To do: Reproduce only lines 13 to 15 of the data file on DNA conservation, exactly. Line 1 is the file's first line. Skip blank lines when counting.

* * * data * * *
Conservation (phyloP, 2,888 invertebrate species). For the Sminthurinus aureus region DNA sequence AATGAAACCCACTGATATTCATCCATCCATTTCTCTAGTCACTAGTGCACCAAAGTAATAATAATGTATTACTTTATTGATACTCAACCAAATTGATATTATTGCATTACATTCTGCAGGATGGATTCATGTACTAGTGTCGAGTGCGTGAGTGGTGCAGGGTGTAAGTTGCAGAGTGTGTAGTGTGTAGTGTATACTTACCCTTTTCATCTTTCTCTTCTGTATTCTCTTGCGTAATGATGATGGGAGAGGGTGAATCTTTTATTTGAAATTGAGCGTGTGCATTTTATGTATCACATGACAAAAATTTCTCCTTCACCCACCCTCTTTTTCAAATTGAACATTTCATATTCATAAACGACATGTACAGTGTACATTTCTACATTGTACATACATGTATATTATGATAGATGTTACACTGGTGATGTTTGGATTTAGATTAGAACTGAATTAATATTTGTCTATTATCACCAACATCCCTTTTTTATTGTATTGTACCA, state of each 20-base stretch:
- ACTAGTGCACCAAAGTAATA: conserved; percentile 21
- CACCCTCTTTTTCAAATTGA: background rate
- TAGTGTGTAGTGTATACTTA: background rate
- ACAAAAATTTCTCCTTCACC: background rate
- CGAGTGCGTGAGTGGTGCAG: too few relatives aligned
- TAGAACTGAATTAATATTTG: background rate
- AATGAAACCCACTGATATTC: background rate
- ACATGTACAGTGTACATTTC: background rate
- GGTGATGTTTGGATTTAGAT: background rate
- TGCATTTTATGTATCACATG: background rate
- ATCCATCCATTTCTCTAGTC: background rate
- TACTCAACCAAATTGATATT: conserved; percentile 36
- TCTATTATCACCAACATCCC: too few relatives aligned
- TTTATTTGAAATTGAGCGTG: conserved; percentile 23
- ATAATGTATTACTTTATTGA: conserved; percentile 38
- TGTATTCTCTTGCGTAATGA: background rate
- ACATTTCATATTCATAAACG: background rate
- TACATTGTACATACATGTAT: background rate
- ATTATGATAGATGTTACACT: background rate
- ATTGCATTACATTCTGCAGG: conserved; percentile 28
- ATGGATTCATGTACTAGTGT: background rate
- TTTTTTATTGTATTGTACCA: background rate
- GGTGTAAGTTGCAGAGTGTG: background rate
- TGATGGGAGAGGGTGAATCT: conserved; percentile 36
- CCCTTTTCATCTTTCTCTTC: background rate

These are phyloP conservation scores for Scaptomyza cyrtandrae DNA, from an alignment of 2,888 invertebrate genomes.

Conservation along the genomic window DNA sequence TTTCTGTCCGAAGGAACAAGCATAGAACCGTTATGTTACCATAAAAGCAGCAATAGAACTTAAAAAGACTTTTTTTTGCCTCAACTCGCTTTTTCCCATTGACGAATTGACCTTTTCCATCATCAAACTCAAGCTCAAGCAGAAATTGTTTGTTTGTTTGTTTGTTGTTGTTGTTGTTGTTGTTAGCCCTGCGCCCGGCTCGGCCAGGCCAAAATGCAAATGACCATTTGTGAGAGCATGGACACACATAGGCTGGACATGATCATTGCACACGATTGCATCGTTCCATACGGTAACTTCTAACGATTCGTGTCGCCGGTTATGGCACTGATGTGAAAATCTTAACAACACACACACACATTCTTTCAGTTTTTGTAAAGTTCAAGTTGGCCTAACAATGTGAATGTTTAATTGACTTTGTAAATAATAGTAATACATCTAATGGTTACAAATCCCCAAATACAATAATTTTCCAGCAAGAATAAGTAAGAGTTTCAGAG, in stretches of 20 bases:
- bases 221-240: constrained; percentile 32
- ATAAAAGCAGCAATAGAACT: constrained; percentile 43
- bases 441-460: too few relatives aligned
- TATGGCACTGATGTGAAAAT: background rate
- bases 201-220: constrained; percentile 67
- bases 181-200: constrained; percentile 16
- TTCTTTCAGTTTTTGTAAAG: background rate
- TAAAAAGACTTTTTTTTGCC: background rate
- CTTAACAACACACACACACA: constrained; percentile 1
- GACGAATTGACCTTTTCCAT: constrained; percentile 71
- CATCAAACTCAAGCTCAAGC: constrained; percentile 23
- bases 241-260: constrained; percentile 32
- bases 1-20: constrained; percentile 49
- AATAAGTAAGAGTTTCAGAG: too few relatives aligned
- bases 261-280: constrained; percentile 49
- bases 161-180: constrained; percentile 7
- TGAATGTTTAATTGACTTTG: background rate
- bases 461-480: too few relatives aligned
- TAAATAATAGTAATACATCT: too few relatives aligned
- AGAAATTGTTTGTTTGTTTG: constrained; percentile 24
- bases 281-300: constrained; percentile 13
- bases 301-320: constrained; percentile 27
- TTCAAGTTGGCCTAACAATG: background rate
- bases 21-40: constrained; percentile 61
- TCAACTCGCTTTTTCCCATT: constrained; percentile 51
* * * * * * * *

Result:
- TACTCAACCAAATTGATATT: conserved; percentile 36
- TCTATTATCACCAACATCCC: too few relatives aligned
- TTTATTTGAAATTGAGCGTG: conserved; percentile 23